Fête des Voisins

By | 7 Aug 2014

mustardAbout a month after we bought the house, the area’s neighbourhood lunch was fortuitously to be held.  They call it a Fête des Voisins, which is like a street party.  I think there is even an official day for this Fête but people have them at any time, although not more than once a year.

It would be a great opportunity to get to know more of the neighbours and there were other reasons to look forward to it: one of the organisers told me that the donation was for the main dish which could be wild boar, could just be rabbit, it depended on what their hunters had managed to get, plus its accompaniments.

This was the France that we had hoped for.  Not that we are in to hunting, but it makes for a very compagnarde sounding meal.

Our neighbours were obviously well practised in holding the event as there was a covered rigging and a fridge and hotplate set up on the field, along with tables and chairs, no need to bring our own.

It threatened to rain and did from time to time, the winds moving the clouds across us quickly so that the weather changed every ten minutes, which each time caused a Mexican Wave amongst the women of putting on or taking off their cardigans.  The men with their superior body temperature control were unchanged throughout.

A photo of all attendees was taken in front of the opposite field –  a field that I often walked past with the dog and wondered what the pretty plants could possibly be, they were of a type I hadn’t seen before.  One of the ladies enlightened us.  She took a pod and crushed it and held it up to our noses – mustard seeds.  Although it was a mild scent, I’m not sure I would have got it straight away if she hadn’t told us.

We were given the usual good-natured ribbing about whether we would eat frogs legs, rabbit and snails (none of them are a problem for us, except for lots of little bones in rabbit that seem more trouble than it’s worth).  They probably got to know us more than we got to know them, seeing as there were a lot more of them to start the same line of questioning with, but we can now more or less place who lives where and have an idea what some do for a living and even of what some enjoy doing for their leisure.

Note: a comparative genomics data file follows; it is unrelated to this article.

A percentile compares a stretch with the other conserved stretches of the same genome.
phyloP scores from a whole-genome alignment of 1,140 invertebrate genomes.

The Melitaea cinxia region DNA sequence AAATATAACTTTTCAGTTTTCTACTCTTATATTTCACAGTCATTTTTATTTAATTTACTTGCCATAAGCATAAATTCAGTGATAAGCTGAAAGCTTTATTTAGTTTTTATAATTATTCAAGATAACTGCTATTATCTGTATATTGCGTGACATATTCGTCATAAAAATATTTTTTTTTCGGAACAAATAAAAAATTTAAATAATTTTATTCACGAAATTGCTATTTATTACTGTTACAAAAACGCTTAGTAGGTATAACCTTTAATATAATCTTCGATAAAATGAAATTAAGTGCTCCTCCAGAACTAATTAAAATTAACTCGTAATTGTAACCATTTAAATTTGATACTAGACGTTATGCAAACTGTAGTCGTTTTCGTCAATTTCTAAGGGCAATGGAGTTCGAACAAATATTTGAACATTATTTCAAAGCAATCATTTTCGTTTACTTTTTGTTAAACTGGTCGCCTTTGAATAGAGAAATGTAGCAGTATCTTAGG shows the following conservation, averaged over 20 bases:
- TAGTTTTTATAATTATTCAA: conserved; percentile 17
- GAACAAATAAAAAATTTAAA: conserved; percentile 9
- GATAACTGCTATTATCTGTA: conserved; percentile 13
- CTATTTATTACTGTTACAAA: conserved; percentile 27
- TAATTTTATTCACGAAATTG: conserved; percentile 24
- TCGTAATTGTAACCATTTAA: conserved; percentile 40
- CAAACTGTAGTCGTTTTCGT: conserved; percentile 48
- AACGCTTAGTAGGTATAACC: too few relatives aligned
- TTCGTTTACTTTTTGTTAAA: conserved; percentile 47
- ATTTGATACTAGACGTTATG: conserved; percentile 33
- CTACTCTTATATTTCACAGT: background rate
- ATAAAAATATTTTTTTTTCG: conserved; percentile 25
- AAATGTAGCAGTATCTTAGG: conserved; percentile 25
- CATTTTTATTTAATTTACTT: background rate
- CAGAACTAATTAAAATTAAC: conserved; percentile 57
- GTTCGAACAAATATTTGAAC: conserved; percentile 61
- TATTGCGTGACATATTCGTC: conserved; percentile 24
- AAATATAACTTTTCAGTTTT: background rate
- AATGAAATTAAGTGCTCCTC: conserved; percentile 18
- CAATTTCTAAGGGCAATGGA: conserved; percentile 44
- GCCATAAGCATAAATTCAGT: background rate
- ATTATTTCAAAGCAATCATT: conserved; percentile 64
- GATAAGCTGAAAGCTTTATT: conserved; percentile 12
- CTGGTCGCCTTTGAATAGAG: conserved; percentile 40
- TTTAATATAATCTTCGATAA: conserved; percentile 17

Everyone brought some dishes to share and several  wines.  Many of these were for people to try a wine of interest – one being a very old red burgundy, which despite not being a tad too old was still a highly pleasant and interesting drink with all that history in a glass.

Not wanting to offend, we sampled every wine that came our way, in our comparatively large wine glasses, which probably made for us receiving larger servings.  Not fully moved in to our new property, those or some even larger tumblers were the only glass options we had.

Then it was time for digestifs and I tried some delicious homemade prune liqueur that, being on the sweet side, hid its alcohol content and slipped down far too easily.

Well, they certainly have strong constitutions this lot.  Thoroughly tired and feeling a little worse for wear, we left at 7pm, leaving the others just settling in for the evening.

Some days later, I mentioned to a neighbour how we found it hard to keep up with them at the lunch and she said *in French), ‘That’s because it’s your first.  Next year you’ll be fine.’

I look forward to future lunches but I think I’ll bring smaller wine glasses.


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